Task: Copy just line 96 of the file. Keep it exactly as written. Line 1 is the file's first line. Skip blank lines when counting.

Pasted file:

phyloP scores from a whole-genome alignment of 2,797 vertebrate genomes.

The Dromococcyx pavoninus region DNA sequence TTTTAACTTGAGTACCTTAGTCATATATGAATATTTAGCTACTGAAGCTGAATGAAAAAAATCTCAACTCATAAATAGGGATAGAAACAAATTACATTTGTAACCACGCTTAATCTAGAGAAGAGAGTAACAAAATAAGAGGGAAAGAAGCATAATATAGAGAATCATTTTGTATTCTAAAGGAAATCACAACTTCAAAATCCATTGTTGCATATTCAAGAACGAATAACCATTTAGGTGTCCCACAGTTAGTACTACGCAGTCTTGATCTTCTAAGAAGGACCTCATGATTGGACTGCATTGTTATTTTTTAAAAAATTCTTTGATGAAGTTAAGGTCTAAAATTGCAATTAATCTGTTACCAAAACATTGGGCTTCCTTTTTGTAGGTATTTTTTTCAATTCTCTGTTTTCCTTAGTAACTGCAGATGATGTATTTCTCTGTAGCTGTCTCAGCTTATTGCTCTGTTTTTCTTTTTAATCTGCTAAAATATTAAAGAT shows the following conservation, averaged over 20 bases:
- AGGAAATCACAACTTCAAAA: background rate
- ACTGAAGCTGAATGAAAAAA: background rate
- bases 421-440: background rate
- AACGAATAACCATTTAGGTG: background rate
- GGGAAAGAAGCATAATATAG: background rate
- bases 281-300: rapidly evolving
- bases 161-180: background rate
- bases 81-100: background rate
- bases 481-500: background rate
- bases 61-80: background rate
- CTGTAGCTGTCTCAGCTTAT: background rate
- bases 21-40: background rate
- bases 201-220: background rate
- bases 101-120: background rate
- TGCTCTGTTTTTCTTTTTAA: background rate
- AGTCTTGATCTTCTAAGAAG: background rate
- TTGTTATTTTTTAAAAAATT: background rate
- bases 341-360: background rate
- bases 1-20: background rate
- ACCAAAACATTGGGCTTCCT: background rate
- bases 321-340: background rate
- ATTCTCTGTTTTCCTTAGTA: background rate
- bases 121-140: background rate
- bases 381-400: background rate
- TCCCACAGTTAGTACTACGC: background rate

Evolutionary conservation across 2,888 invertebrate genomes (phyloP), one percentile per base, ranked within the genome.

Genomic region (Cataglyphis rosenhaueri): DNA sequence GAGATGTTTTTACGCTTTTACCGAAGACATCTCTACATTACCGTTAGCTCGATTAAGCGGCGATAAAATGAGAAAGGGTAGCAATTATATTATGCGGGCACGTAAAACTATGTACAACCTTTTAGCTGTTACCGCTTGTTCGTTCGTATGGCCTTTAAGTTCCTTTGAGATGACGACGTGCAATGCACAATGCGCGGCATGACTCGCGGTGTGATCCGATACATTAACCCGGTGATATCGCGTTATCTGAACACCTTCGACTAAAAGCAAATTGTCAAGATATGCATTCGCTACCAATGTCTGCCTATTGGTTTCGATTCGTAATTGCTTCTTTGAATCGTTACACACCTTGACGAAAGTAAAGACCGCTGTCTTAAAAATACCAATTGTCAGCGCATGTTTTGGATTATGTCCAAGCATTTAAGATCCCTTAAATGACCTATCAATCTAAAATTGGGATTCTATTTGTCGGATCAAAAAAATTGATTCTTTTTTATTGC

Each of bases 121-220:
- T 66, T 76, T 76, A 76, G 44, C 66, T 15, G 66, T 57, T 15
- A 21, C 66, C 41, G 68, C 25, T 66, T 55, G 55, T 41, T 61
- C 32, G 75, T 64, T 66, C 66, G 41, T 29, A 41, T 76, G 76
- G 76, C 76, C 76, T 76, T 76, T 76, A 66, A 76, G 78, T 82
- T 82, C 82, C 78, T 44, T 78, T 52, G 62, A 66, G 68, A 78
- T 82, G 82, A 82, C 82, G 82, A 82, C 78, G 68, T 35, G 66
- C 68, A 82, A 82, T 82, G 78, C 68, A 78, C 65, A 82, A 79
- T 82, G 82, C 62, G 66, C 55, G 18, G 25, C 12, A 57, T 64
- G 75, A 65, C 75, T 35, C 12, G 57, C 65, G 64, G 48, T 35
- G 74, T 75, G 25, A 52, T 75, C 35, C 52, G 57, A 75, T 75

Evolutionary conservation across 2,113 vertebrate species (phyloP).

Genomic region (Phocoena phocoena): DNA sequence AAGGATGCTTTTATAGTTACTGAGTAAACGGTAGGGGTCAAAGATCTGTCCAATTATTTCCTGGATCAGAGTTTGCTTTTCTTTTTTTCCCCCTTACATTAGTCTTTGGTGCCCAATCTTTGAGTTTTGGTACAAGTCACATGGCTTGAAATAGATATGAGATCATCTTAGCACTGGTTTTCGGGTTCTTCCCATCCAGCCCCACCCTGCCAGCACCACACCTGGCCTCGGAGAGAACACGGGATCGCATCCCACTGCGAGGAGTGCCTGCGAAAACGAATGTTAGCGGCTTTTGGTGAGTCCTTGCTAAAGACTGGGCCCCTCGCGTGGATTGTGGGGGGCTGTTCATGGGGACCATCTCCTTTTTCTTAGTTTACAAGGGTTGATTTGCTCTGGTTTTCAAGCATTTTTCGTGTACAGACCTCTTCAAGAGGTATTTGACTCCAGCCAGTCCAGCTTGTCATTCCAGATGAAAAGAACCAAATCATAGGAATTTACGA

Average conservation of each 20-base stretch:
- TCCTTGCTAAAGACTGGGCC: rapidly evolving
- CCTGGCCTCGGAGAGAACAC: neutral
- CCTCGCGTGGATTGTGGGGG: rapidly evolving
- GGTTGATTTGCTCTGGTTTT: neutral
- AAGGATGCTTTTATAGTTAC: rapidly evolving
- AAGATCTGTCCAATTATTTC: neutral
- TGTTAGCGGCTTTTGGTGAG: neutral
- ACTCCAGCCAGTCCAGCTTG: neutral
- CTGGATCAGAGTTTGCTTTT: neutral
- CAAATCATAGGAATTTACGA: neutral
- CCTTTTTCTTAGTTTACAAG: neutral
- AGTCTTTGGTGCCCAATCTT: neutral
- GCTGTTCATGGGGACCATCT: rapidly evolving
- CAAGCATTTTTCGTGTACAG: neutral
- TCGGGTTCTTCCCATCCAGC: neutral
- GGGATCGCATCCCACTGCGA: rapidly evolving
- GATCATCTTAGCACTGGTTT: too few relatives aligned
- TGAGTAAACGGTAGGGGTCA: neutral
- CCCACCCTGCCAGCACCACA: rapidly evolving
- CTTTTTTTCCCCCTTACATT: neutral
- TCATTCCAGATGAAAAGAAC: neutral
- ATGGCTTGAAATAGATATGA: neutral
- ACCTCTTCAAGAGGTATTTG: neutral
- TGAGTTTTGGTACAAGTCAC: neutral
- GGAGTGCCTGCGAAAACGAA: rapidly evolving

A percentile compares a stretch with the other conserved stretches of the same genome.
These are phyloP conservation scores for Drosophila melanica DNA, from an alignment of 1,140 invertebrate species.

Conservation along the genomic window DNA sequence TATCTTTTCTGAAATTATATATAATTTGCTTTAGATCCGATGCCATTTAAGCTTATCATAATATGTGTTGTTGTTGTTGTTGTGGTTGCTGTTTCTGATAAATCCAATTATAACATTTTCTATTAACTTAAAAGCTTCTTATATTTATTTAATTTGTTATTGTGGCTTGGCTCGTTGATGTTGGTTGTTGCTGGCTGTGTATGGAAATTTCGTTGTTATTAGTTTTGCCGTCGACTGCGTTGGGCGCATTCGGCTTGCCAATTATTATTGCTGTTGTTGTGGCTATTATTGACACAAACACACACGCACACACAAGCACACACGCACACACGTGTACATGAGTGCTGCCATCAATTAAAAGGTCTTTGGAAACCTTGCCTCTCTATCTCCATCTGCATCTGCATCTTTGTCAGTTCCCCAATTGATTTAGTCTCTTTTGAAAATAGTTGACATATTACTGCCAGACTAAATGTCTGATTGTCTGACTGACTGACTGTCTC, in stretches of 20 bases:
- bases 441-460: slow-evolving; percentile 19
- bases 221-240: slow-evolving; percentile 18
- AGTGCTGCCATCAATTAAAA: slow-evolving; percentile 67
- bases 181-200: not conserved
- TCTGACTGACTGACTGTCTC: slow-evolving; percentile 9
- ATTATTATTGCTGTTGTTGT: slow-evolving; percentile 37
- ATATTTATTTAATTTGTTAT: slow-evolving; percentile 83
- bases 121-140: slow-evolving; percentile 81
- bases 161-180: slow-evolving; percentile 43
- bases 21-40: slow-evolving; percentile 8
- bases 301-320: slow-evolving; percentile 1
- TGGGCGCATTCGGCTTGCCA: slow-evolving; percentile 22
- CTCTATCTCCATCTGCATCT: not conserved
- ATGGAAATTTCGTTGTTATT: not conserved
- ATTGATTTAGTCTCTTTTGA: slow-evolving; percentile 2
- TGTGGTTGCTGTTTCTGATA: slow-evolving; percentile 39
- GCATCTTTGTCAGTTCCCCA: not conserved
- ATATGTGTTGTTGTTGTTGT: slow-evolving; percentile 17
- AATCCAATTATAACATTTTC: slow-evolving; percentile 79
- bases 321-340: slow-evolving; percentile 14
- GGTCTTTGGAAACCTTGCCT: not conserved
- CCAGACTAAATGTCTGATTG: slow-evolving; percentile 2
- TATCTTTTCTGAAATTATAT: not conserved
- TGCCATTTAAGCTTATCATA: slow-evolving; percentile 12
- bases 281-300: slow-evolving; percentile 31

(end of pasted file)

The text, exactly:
- bases 281-300: slow-evolving; percentile 31